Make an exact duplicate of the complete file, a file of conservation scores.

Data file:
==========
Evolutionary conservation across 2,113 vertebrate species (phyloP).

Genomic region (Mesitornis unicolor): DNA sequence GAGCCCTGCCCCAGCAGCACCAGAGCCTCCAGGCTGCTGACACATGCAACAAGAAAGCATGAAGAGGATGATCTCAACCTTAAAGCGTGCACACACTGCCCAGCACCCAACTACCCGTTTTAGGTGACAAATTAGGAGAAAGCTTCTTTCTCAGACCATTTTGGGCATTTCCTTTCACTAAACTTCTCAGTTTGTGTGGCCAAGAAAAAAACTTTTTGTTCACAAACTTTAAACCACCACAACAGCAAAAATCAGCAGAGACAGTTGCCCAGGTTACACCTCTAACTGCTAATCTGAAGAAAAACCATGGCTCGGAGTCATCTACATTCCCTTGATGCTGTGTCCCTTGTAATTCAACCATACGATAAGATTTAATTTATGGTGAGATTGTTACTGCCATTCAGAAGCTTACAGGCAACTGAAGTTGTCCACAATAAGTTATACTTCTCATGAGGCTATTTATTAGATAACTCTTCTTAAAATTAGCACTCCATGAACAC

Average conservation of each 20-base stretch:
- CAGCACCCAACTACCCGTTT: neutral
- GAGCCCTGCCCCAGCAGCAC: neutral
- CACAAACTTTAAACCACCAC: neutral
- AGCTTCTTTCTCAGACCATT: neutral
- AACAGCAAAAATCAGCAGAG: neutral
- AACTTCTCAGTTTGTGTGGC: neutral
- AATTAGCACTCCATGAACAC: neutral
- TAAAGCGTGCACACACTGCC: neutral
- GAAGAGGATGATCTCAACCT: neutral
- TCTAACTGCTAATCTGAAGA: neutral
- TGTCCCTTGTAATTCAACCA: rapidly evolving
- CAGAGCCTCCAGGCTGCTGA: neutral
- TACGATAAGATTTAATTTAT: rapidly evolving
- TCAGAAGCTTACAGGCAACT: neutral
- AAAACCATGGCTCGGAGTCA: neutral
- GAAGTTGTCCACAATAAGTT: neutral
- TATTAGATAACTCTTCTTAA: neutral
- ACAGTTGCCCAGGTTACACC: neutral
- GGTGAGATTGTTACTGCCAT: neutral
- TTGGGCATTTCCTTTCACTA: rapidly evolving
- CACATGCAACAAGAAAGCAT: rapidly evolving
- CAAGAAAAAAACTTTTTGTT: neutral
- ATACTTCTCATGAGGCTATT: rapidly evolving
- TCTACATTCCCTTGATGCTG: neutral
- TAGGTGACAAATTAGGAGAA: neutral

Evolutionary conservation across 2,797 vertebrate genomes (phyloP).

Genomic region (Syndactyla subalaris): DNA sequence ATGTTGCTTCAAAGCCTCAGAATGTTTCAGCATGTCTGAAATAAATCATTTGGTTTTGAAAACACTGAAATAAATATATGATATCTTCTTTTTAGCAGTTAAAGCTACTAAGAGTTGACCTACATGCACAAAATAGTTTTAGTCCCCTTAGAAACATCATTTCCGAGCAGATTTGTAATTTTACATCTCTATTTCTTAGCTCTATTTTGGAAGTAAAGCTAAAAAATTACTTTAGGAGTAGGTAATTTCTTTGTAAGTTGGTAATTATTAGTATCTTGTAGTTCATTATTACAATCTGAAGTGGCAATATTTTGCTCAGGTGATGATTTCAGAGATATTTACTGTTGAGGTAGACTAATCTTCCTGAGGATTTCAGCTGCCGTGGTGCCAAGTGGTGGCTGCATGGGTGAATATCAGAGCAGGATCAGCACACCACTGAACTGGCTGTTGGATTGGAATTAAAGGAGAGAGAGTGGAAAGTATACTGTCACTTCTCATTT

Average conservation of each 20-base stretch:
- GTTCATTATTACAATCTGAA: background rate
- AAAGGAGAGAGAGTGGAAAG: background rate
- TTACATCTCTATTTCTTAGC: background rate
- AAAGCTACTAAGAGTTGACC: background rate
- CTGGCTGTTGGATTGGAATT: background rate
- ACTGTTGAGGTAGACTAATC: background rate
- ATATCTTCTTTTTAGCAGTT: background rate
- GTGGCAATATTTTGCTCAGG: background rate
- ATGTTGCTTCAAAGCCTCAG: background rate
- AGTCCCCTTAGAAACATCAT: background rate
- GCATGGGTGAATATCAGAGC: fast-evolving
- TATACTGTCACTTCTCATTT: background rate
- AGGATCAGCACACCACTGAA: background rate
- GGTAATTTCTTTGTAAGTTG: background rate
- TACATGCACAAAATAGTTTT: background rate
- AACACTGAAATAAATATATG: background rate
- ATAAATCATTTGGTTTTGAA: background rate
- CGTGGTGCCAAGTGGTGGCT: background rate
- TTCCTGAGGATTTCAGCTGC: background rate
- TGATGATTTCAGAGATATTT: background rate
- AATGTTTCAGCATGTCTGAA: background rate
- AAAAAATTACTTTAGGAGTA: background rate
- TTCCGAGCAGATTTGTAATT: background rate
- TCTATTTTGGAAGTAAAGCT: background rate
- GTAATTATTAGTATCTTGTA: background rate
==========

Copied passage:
Evolutionary conservation across 2,113 vertebrate species (phyloP).

Genomic region (Mesitornis unicolor): DNA sequence GAGCCCTGCCCCAGCAGCACCAGAGCCTCCAGGCTGCTGACACATGCAACAAGAAAGCATGAAGAGGATGATCTCAACCTTAAAGCGTGCACACACTGCCCAGCACCCAACTACCCGTTTTAGGTGACAAATTAGGAGAAAGCTTCTTTCTCAGACCATTTTGGGCATTTCCTTTCACTAAACTTCTCAGTTTGTGTGGCCAAGAAAAAAACTTTTTGTTCACAAACTTTAAACCACCACAACAGCAAAAATCAGCAGAGACAGTTGCCCAGGTTACACCTCTAACTGCTAATCTGAAGAAAAACCATGGCTCGGAGTCATCTACATTCCCTTGATGCTGTGTCCCTTGTAATTCAACCATACGATAAGATTTAATTTATGGTGAGATTGTTACTGCCATTCAGAAGCTTACAGGCAACTGAAGTTGTCCACAATAAGTTATACTTCTCATGAGGCTATTTATTAGATAACTCTTCTTAAAATTAGCACTCCATGAACAC

Average conservation of each 20-base stretch:
- CAGCACCCAACTACCCGTTT: neutral
- GAGCCCTGCCCCAGCAGCAC: neutral
- CACAAACTTTAAACCACCAC: neutral
- AGCTTCTTTCTCAGACCATT: neutral
- AACAGCAAAAATCAGCAGAG: neutral
- AACTTCTCAGTTTGTGTGGC: neutral
- AATTAGCACTCCATGAACAC: neutral
- TAAAGCGTGCACACACTGCC: neutral
- GAAGAGGATGATCTCAACCT: neutral
- TCTAACTGCTAATCTGAAGA: neutral
- TGTCCCTTGTAATTCAACCA: rapidly evolving
- CAGAGCCTCCAGGCTGCTGA: neutral
- TACGATAAGATTTAATTTAT: rapidly evolving
- TCAGAAGCTTACAGGCAACT: neutral
- AAAACCATGGCTCGGAGTCA: neutral
- GAAGTTGTCCACAATAAGTT: neutral
- TATTAGATAACTCTTCTTAA: neutral
- ACAGTTGCCCAGGTTACACC: neutral
- GGTGAGATTGTTACTGCCAT: neutral
- TTGGGCATTTCCTTTCACTA: rapidly evolving
- CACATGCAACAAGAAAGCAT: rapidly evolving
- CAAGAAAAAAACTTTTTGTT: neutral
- ATACTTCTCATGAGGCTATT: rapidly evolving
- TCTACATTCCCTTGATGCTG: neutral
- TAGGTGACAAATTAGGAGAA: neutral

Evolutionary conservation across 2,797 vertebrate genomes (phyloP).

Genomic region (Syndactyla subalaris): DNA sequence ATGTTGCTTCAAAGCCTCAGAATGTTTCAGCATGTCTGAAATAAATCATTTGGTTTTGAAAACACTGAAATAAATATATGATATCTTCTTTTTAGCAGTTAAAGCTACTAAGAGTTGACCTACATGCACAAAATAGTTTTAGTCCCCTTAGAAACATCATTTCCGAGCAGATTTGTAATTTTACATCTCTATTTCTTAGCTCTATTTTGGAAGTAAAGCTAAAAAATTACTTTAGGAGTAGGTAATTTCTTTGTAAGTTGGTAATTATTAGTATCTTGTAGTTCATTATTACAATCTGAAGTGGCAATATTTTGCTCAGGTGATGATTTCAGAGATATTTACTGTTGAGGTAGACTAATCTTCCTGAGGATTTCAGCTGCCGTGGTGCCAAGTGGTGGCTGCATGGGTGAATATCAGAGCAGGATCAGCACACCACTGAACTGGCTGTTGGATTGGAATTAAAGGAGAGAGAGTGGAAAGTATACTGTCACTTCTCATTT

Average conservation of each 20-base stretch:
- GTTCATTATTACAATCTGAA: background rate
- AAAGGAGAGAGAGTGGAAAG: background rate
- TTACATCTCTATTTCTTAGC: background rate
- AAAGCTACTAAGAGTTGACC: background rate
- CTGGCTGTTGGATTGGAATT: background rate
- ACTGTTGAGGTAGACTAATC: background rate
- ATATCTTCTTTTTAGCAGTT: background rate
- GTGGCAATATTTTGCTCAGG: background rate
- ATGTTGCTTCAAAGCCTCAG: background rate
- AGTCCCCTTAGAAACATCAT: background rate
- GCATGGGTGAATATCAGAGC: fast-evolving
- TATACTGTCACTTCTCATTT: background rate
- AGGATCAGCACACCACTGAA: background rate
- GGTAATTTCTTTGTAAGTTG: background rate
- TACATGCACAAAATAGTTTT: background rate
- AACACTGAAATAAATATATG: background rate
- ATAAATCATTTGGTTTTGAA: background rate
- CGTGGTGCCAAGTGGTGGCT: background rate
- TTCCTGAGGATTTCAGCTGC: background rate
- TGATGATTTCAGAGATATTT: background rate
- AATGTTTCAGCATGTCTGAA: background rate
- AAAAAATTACTTTAGGAGTA: background rate
- TTCCGAGCAGATTTGTAATT: background rate
- TCTATTTTGGAAGTAAAGCT: background rate
- GTAATTATTAGTATCTTGTA: background rate